We have little confidence that the impact to surrounding wetlands has been adequately assessed, as three known wetlands and mound springs that surround the Banksia Road site are not even identified in the mining proposal. The Casuarina Wellard Progress Association (CWPA) on behalf of local residents and the City of Kwinana are currently in the process of surveying, assessing and formally recognising the surrounding sites as they hold significant environmental and social value to the area.
The Banksia Road Conservation Reserve where Hansons propose to clear the endangered Banksia Woodland and mine the site is located right in the heart of three significant wetland sites. The wetlands are dependent on the very dune system proposed to be excavated. In the illustration below only the tiny L120 wetland is identified by Hanson (highlighted in blue), a significantly smaller feature in comparison to the three circled sites.
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On this eastern side of Wellard, there are two major land forms interacting; The huge Bassendean Dunes that are made of windblown (i.e. aeolian) quartz sands, underlain by impervious (alluvial) clay sediments of the Guild ford Formation that have been washed down from the hills over the millennia.
The rainwater is captured and stored in these huge dunes (because the impervious clay below stops it percolating down deeper) and so a mound of “perched” groundwater forms under the dunes. Then this perched water seeps out at the edges of the dunes and forms peat in mound springs. In our hot dry climate, such permanent wetlands are a haven for rare plants and animals (particularly invertebrates).
Removing the dunes by mining will reduce the water flow to the mound springs.
The reduction in water flow and impacts to the mound springs have not been identified or assessed, the impacts are unknown and any interference to the groundwater hydrology is unacceptable given the environmental and social values of these wetlands.
The below snapshot from the WALGA mapping tool illustrates huge dunes as well as wetlands that are along the base of the dunes (except where the land forms have been destroyed by development). To help understand the land contour map we have overlaid a dotted outline of the proposed mine site boundaries as well as coloured in the high and low points. The land contours show high points up to 38 metres and low points down to 10 metres.
These areas also align with an earlier article that described Acid Sulphate Soils associated with the cumulative water draw of both sites, Acid Sulphate Soils are naturally occurring and widely present in the south-west of Western Australia and are harmless when left in a waterlogged, undisturbed environment. The cumulative impacts to the hydrology of both sites operating has not been considered or assessed in the independent approvals granted.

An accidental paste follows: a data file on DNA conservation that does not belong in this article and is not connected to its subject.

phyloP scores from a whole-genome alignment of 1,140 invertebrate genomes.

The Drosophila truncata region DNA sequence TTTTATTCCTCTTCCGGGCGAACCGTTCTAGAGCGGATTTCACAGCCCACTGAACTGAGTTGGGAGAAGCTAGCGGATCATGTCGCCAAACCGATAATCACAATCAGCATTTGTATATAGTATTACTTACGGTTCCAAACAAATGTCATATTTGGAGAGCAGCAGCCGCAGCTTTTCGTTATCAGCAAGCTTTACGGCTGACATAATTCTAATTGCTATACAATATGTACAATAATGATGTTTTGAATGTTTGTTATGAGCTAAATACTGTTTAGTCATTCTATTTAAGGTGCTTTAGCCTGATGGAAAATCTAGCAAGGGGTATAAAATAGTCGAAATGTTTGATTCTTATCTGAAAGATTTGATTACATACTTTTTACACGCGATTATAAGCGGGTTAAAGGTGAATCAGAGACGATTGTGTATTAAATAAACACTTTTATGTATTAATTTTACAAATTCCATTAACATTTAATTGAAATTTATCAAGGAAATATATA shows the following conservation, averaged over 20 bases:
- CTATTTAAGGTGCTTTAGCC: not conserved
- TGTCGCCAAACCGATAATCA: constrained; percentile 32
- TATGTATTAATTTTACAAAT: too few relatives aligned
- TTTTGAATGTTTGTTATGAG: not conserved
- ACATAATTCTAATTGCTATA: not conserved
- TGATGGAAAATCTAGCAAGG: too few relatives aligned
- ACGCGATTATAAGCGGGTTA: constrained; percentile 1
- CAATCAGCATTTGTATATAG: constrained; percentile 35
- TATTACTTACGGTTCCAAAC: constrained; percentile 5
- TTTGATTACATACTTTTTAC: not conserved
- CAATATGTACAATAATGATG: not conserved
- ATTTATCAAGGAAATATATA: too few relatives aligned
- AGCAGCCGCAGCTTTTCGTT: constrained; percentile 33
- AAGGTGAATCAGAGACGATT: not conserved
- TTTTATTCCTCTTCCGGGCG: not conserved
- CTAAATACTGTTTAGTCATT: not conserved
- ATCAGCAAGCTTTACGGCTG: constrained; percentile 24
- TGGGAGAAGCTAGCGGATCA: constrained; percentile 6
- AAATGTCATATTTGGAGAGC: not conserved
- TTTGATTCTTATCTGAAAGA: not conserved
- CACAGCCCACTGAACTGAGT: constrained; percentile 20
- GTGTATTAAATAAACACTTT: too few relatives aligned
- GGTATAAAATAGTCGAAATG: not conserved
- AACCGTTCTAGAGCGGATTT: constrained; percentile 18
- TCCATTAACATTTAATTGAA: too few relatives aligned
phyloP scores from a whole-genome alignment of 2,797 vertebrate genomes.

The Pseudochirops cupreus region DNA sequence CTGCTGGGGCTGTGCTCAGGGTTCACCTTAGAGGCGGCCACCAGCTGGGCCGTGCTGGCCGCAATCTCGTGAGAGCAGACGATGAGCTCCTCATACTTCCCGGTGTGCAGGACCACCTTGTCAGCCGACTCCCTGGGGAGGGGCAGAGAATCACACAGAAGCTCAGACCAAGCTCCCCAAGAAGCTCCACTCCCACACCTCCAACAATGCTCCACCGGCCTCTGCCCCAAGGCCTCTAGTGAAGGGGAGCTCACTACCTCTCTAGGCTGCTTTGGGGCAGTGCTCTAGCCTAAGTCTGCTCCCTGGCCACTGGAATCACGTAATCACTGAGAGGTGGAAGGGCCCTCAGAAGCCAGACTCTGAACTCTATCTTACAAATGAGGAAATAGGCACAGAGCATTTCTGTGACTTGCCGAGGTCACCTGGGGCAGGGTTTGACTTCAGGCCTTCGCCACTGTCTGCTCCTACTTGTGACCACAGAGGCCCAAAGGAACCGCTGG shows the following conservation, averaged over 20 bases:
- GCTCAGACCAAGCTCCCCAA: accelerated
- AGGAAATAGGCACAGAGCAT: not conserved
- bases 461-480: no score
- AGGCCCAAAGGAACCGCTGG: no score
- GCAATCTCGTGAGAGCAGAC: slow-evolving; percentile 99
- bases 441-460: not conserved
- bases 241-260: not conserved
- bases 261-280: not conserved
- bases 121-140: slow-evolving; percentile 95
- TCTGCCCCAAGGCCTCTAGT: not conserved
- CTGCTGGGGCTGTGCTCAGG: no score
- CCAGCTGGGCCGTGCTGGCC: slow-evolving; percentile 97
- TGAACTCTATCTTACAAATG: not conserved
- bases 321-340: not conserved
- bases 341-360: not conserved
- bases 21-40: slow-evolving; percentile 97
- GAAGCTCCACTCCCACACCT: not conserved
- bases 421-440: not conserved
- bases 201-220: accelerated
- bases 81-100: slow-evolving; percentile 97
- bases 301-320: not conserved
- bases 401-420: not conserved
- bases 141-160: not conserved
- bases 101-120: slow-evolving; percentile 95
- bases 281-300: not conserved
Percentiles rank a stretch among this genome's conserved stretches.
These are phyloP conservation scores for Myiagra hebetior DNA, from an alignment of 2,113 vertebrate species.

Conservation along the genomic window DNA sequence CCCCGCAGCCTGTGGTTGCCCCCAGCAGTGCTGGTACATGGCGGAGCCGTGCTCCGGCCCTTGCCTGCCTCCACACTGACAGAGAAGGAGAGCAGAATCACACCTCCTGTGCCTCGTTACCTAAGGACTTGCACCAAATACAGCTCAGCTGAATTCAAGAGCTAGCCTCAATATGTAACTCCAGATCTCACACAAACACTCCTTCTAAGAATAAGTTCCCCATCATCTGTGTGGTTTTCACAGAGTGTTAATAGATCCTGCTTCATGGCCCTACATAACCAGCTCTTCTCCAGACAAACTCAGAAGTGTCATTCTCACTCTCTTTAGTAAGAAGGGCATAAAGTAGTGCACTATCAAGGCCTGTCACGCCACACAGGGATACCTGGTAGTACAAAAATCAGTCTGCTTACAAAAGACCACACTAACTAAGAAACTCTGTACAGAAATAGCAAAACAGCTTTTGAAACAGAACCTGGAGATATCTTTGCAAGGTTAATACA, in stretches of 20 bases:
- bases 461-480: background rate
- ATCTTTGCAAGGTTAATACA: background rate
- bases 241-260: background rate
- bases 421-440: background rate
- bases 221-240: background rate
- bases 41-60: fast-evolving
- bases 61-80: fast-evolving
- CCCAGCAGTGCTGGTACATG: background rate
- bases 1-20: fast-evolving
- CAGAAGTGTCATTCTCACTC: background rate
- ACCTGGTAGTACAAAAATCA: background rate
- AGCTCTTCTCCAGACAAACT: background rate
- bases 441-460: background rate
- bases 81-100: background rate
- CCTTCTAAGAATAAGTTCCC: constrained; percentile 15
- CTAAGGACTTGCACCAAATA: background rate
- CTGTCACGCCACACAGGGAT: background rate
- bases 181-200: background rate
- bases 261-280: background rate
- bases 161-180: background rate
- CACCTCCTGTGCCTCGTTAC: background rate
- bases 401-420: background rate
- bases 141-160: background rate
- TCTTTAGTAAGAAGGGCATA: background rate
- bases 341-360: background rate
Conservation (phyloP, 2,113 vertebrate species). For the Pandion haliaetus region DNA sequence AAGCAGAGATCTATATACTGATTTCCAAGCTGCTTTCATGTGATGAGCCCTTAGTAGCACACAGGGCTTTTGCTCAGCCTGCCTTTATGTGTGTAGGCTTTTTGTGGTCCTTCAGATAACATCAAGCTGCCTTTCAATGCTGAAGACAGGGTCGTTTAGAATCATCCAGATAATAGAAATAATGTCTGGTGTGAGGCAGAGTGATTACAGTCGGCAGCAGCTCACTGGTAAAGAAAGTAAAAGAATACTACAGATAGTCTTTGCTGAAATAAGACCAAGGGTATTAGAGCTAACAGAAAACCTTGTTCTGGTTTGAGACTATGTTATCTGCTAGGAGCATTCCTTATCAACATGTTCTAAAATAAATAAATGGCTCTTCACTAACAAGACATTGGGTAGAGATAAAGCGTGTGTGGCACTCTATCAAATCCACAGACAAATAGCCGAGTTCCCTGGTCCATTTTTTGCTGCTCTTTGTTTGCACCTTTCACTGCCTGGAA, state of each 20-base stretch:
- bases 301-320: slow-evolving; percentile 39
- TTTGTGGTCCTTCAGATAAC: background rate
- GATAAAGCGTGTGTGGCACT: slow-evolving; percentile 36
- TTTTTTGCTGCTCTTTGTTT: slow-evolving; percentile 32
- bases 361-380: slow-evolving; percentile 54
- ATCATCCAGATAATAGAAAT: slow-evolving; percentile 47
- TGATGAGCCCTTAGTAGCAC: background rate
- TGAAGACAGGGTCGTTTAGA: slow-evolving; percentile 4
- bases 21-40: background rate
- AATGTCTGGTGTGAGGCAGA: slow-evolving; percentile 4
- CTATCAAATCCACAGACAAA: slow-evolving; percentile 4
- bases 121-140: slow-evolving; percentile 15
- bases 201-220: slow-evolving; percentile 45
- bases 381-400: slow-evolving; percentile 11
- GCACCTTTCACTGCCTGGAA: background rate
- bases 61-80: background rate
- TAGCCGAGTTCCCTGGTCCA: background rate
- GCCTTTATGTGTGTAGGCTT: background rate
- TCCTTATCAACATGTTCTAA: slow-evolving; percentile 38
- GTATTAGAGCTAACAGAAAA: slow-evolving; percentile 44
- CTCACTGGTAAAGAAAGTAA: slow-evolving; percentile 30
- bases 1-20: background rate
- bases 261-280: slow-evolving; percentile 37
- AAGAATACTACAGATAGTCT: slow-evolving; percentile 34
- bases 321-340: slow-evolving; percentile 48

West of the proposed Banksia Road site (circled region 1) is home to grandfather Melaleuca Paperbark trees and a thriving ecology, a natural wetland with historically known mound springs that have also not been identified in the proposals or considered in the assessment. The Mound Spring is a Threatened Ecological Community (TEC) listed as endangered under the EPBC Act.
South of the proposed Banksia Road site (circled region 2), located directly between the proposed Banksia and Boomerang Road sites is a thriving wetland and sumpland. For most of the year you’d need a boat to explore this area.
It is part of a large and diverse ecology which includes the only identified section known as the ‘L120 wetland’ as shown in the Geomorphic Wetlands map of the Swan Coastal Plain (refer to the first image of this article to identify the L120 wetland).
East of the proposed Banksia Road site (circled region 3), also located directly between the Banksia and Boomerang Road proposed sites is a rehabilitated wetland region that used Federal Government funding under Landcare initiatives to plant over 50,000 trees, bushes, rushes and reeds between 1994 and 2006, since referred to as ‘Boomerang Creek’ post-rehabilitation. The area holds such community significance that a separate article on this site will also be prepared.
The aim of the rehabilitation project was to repair and enhance the natural ecology of the Wellard East district. The strategy was to connect the highly fragmented areas of good quality natural bushland which included ecological linkages to the proposed mine sites. Residents created corridors of natural vegetation and rehabilitated the existing wetland on lot 28, now situated between the two proposed mine sites. The wetland, as planned, has become a crucial component of the local ecology.
There were originally extensive wetland areas in this district but most were cleared for agriculture, therefore the restoration activities that have occurred around the proposed mine have increased the importance of this area encompassing both sites. The proposed clearing of the Conservation Reserve and endangered Banksia Woodland is now in direct contravention to previous planning and remediation activities to connect these fragmented areas.
To conclude, the proposed mines will interfere with the groundwater flows crucial to the survival of the wetlands. Current modelling is flawed and does not consider the surrounding wetlands. The approval of this proposal and operation of both sand mines would directly affect the wetlands and mound springs and possibly result in their destruction. For region 3 this would waste all the government funding, residents’ money, hard work and the time the community has invested in the rehabilitation project. Their investments will be wasted by Hanson’s greed to mine highly complex dune systems and contentious areas in close proximity to suburbia.
Would you like to read more? Read about Threats to Wetlands on the Department of Biodiversity, Conservation and Attractions website.